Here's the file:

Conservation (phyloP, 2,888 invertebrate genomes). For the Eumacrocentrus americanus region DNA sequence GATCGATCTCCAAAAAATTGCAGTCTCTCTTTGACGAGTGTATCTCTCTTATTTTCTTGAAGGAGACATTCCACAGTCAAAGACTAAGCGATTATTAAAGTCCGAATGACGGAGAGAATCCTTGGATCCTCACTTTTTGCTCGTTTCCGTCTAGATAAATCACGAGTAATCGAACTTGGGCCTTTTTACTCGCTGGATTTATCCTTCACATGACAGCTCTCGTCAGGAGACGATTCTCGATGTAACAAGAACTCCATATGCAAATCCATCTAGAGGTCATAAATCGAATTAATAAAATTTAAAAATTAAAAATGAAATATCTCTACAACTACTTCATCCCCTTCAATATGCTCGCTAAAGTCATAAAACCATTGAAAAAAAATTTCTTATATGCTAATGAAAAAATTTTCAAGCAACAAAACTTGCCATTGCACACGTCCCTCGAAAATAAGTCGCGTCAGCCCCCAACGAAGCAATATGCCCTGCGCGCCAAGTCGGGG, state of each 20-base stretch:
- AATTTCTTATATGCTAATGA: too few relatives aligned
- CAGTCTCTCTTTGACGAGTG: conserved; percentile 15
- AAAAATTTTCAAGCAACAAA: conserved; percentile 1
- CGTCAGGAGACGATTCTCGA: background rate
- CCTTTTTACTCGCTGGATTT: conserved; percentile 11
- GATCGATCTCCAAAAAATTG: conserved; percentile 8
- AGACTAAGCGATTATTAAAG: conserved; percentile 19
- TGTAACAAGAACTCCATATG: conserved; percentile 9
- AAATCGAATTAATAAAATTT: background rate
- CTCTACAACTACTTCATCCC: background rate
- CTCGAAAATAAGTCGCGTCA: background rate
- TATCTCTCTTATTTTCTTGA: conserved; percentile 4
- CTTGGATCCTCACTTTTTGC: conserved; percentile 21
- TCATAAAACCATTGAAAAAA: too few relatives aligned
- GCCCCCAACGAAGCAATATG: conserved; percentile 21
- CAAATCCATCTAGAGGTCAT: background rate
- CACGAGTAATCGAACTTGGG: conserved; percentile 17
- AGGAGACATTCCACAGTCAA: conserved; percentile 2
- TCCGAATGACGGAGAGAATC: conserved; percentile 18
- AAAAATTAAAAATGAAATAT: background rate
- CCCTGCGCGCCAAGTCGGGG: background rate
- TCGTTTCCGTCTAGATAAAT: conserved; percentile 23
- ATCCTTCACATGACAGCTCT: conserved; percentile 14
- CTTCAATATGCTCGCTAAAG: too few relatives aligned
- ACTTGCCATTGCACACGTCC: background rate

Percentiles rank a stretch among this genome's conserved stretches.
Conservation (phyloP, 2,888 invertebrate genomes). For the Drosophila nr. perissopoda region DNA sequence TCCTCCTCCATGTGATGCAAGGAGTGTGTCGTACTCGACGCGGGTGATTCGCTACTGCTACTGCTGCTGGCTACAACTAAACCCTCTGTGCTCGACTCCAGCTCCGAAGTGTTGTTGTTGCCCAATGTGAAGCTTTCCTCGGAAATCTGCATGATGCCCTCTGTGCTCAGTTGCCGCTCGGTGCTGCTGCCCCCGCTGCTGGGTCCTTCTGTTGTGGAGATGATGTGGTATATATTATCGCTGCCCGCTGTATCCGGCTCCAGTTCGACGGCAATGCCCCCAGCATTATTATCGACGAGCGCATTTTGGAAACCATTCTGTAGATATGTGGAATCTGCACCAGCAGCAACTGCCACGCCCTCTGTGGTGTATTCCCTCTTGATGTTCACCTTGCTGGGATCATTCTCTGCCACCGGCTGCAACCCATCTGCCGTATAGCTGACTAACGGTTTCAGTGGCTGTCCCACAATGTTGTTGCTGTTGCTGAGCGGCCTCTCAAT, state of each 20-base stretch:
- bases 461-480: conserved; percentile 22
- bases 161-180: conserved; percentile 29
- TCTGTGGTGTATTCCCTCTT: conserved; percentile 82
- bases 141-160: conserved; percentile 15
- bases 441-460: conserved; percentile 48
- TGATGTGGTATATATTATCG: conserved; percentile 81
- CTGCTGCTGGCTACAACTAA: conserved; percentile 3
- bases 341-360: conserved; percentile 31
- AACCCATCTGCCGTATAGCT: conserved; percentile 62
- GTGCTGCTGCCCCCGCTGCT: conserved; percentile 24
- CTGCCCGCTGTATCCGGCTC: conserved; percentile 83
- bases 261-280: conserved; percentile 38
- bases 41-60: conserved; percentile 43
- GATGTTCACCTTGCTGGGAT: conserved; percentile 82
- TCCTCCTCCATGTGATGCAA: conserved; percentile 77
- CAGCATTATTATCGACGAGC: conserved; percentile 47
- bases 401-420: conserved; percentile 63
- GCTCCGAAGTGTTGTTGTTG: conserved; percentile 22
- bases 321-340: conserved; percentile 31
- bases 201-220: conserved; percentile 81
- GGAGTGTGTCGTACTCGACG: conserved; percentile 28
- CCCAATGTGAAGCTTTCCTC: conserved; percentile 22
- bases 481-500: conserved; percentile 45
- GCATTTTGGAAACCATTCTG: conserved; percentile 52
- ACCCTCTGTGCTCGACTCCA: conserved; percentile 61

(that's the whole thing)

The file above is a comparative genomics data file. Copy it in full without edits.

Conservation (phyloP, 2,888 invertebrate genomes). For the Eumacrocentrus americanus region DNA sequence GATCGATCTCCAAAAAATTGCAGTCTCTCTTTGACGAGTGTATCTCTCTTATTTTCTTGAAGGAGACATTCCACAGTCAAAGACTAAGCGATTATTAAAGTCCGAATGACGGAGAGAATCCTTGGATCCTCACTTTTTGCTCGTTTCCGTCTAGATAAATCACGAGTAATCGAACTTGGGCCTTTTTACTCGCTGGATTTATCCTTCACATGACAGCTCTCGTCAGGAGACGATTCTCGATGTAACAAGAACTCCATATGCAAATCCATCTAGAGGTCATAAATCGAATTAATAAAATTTAAAAATTAAAAATGAAATATCTCTACAACTACTTCATCCCCTTCAATATGCTCGCTAAAGTCATAAAACCATTGAAAAAAAATTTCTTATATGCTAATGAAAAAATTTTCAAGCAACAAAACTTGCCATTGCACACGTCCCTCGAAAATAAGTCGCGTCAGCCCCCAACGAAGCAATATGCCCTGCGCGCCAAGTCGGGG, state of each 20-base stretch:
- AATTTCTTATATGCTAATGA: too few relatives aligned
- CAGTCTCTCTTTGACGAGTG: conserved; percentile 15
- AAAAATTTTCAAGCAACAAA: conserved; percentile 1
- CGTCAGGAGACGATTCTCGA: background rate
- CCTTTTTACTCGCTGGATTT: conserved; percentile 11
- GATCGATCTCCAAAAAATTG: conserved; percentile 8
- AGACTAAGCGATTATTAAAG: conserved; percentile 19
- TGTAACAAGAACTCCATATG: conserved; percentile 9
- AAATCGAATTAATAAAATTT: background rate
- CTCTACAACTACTTCATCCC: background rate
- CTCGAAAATAAGTCGCGTCA: background rate
- TATCTCTCTTATTTTCTTGA: conserved; percentile 4
- CTTGGATCCTCACTTTTTGC: conserved; percentile 21
- TCATAAAACCATTGAAAAAA: too few relatives aligned
- GCCCCCAACGAAGCAATATG: conserved; percentile 21
- CAAATCCATCTAGAGGTCAT: background rate
- CACGAGTAATCGAACTTGGG: conserved; percentile 17
- AGGAGACATTCCACAGTCAA: conserved; percentile 2
- TCCGAATGACGGAGAGAATC: conserved; percentile 18
- AAAAATTAAAAATGAAATAT: background rate
- CCCTGCGCGCCAAGTCGGGG: background rate
- TCGTTTCCGTCTAGATAAAT: conserved; percentile 23
- ATCCTTCACATGACAGCTCT: conserved; percentile 14
- CTTCAATATGCTCGCTAAAG: too few relatives aligned
- ACTTGCCATTGCACACGTCC: background rate

Percentiles rank a stretch among this genome's conserved stretches.
Conservation (phyloP, 2,888 invertebrate genomes). For the Drosophila nr. perissopoda region DNA sequence TCCTCCTCCATGTGATGCAAGGAGTGTGTCGTACTCGACGCGGGTGATTCGCTACTGCTACTGCTGCTGGCTACAACTAAACCCTCTGTGCTCGACTCCAGCTCCGAAGTGTTGTTGTTGCCCAATGTGAAGCTTTCCTCGGAAATCTGCATGATGCCCTCTGTGCTCAGTTGCCGCTCGGTGCTGCTGCCCCCGCTGCTGGGTCCTTCTGTTGTGGAGATGATGTGGTATATATTATCGCTGCCCGCTGTATCCGGCTCCAGTTCGACGGCAATGCCCCCAGCATTATTATCGACGAGCGCATTTTGGAAACCATTCTGTAGATATGTGGAATCTGCACCAGCAGCAACTGCCACGCCCTCTGTGGTGTATTCCCTCTTGATGTTCACCTTGCTGGGATCATTCTCTGCCACCGGCTGCAACCCATCTGCCGTATAGCTGACTAACGGTTTCAGTGGCTGTCCCACAATGTTGTTGCTGTTGCTGAGCGGCCTCTCAAT, state of each 20-base stretch:
- bases 461-480: conserved; percentile 22
- bases 161-180: conserved; percentile 29
- TCTGTGGTGTATTCCCTCTT: conserved; percentile 82
- bases 141-160: conserved; percentile 15
- bases 441-460: conserved; percentile 48
- TGATGTGGTATATATTATCG: conserved; percentile 81
- CTGCTGCTGGCTACAACTAA: conserved; percentile 3
- bases 341-360: conserved; percentile 31
- AACCCATCTGCCGTATAGCT: conserved; percentile 62
- GTGCTGCTGCCCCCGCTGCT: conserved; percentile 24
- CTGCCCGCTGTATCCGGCTC: conserved; percentile 83
- bases 261-280: conserved; percentile 38
- bases 41-60: conserved; percentile 43
- GATGTTCACCTTGCTGGGAT: conserved; percentile 82
- TCCTCCTCCATGTGATGCAA: conserved; percentile 77
- CAGCATTATTATCGACGAGC: conserved; percentile 47
- bases 401-420: conserved; percentile 63
- GCTCCGAAGTGTTGTTGTTG: conserved; percentile 22
- bases 321-340: conserved; percentile 31
- bases 201-220: conserved; percentile 81
- GGAGTGTGTCGTACTCGACG: conserved; percentile 28
- CCCAATGTGAAGCTTTCCTC: conserved; percentile 22
- bases 481-500: conserved; percentile 45
- GCATTTTGGAAACCATTCTG: conserved; percentile 52
- ACCCTCTGTGCTCGACTCCA: conserved; percentile 61